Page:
@b-morgan and @OutsourcedGuru have it right on the security front. VPN is definitely not overkill if you want to connect from the outside world to your home network - it is the only way to have even the slightest chance that you will keep your network secure.
Any time you have a well known port open on your router, threats who regularly probe IP blocks known to be ISP dynamic customer blocks will flag your IP as a target and then attempt additional, more specific attacks until they gain access. Don't assume that your ever-changing IP address is going to save you - it actually paints a larger target on you.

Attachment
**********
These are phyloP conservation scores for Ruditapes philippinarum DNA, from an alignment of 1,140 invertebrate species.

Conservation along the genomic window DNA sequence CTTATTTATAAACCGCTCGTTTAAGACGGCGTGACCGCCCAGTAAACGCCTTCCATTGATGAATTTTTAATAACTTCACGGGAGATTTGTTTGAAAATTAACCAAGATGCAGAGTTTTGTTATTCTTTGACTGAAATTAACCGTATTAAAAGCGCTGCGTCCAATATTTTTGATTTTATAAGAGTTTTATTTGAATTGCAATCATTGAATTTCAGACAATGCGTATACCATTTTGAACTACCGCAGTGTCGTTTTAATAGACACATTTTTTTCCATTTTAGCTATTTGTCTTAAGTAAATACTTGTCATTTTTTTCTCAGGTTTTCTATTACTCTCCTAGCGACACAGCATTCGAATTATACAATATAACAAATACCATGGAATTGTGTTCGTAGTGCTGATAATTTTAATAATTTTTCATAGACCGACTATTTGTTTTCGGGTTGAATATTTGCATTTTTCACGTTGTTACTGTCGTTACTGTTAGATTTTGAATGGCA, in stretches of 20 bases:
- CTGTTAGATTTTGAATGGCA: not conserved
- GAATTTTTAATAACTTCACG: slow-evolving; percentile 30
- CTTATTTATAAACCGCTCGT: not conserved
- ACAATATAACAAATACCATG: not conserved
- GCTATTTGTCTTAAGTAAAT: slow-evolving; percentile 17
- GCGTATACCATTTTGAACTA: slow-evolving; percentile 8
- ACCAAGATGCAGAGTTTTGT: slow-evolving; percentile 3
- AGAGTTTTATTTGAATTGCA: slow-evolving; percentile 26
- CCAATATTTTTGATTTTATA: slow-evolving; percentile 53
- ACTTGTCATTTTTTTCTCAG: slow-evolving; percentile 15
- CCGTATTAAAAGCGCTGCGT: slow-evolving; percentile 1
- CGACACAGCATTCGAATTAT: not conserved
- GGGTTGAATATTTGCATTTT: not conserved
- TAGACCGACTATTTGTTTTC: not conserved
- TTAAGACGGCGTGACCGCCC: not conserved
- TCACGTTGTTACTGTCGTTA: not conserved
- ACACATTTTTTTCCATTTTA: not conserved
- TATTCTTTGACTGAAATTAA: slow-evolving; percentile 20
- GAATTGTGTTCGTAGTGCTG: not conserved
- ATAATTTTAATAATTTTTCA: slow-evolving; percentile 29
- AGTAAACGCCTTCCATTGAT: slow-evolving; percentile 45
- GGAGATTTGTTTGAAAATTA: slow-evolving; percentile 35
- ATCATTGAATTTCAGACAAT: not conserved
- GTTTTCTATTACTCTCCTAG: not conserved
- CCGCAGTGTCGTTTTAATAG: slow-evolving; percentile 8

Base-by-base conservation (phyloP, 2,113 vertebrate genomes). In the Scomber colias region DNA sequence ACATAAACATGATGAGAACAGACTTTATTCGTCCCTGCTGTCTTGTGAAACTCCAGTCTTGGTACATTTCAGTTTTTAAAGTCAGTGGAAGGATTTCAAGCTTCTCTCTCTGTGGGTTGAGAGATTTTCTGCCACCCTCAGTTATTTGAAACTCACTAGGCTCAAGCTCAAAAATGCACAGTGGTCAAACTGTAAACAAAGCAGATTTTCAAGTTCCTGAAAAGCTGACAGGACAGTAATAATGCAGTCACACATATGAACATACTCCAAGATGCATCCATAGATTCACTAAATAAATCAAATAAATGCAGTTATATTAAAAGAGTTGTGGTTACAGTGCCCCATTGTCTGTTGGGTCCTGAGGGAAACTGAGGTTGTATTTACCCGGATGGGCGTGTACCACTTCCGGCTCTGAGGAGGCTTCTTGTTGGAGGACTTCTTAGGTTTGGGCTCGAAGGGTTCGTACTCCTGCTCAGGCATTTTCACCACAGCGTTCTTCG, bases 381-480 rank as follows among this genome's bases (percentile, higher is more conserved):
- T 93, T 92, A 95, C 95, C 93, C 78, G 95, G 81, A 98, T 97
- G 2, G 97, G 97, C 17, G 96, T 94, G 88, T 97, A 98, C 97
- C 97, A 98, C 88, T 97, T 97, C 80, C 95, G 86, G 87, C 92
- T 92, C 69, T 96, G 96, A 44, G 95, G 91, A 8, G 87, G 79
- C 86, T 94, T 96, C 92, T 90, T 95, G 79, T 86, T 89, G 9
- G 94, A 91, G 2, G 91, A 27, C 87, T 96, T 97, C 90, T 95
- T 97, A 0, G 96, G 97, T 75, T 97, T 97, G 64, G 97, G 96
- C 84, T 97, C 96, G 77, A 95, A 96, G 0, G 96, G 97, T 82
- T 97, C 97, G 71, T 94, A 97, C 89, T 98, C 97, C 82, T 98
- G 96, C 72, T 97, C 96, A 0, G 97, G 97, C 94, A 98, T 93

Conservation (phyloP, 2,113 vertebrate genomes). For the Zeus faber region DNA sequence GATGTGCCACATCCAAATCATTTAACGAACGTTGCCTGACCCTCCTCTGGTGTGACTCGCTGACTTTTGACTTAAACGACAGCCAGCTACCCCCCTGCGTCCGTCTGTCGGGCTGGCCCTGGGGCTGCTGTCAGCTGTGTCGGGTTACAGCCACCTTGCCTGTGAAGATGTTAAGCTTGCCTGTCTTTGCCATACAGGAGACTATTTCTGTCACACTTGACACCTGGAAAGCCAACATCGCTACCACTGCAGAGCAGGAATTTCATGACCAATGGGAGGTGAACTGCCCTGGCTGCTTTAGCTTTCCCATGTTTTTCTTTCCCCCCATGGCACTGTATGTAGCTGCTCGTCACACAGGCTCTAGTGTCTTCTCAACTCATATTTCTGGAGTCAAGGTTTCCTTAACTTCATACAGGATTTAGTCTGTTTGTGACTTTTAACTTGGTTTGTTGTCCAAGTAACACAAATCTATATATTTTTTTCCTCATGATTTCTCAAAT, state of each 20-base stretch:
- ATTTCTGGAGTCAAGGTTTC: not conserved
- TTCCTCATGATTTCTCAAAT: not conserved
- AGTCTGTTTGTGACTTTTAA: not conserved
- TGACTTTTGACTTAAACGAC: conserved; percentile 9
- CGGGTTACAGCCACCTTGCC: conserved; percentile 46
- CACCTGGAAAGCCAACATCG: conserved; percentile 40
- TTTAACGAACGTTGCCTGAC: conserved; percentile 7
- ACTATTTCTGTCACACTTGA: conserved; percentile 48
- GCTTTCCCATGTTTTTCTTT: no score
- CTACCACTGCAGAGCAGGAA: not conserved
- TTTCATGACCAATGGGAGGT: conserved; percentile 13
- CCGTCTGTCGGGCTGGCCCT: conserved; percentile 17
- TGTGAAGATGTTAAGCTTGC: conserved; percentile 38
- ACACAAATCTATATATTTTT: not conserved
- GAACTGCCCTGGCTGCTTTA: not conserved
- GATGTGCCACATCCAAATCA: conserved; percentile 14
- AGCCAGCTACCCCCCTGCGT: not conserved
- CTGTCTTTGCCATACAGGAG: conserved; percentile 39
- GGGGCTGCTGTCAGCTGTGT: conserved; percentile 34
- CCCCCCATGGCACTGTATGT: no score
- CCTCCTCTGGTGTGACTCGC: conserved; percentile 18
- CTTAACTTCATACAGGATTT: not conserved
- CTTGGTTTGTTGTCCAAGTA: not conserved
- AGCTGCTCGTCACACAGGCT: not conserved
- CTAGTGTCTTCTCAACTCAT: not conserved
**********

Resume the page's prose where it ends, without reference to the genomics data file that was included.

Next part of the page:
Many modern, inexpensive routers have a VPN endpoint option, and several models that don't can have alternative open source firmware installed that does. If you really don't want to use a VPN client and insist on opening a hole, use a strong proxy over TLS, with two factor authentication and a signed certificate (not a self-signed one) to gain access to the proxy, and then let the proxy sit between you and your OctoPrint instance. This will probably add a bunch more resource overhead on your router beyond a VPN session, though, unless your router is capable of designating a DMZ port, and you put your proxy on a separate device, in the DMZ. Still, sort of overkill versus just connecting a VPN session to your router, unless you have other resources you need to remotely access and proxy (and most modern consumer firewall/router combos have lost the ability to designate a particular port as a DMZ).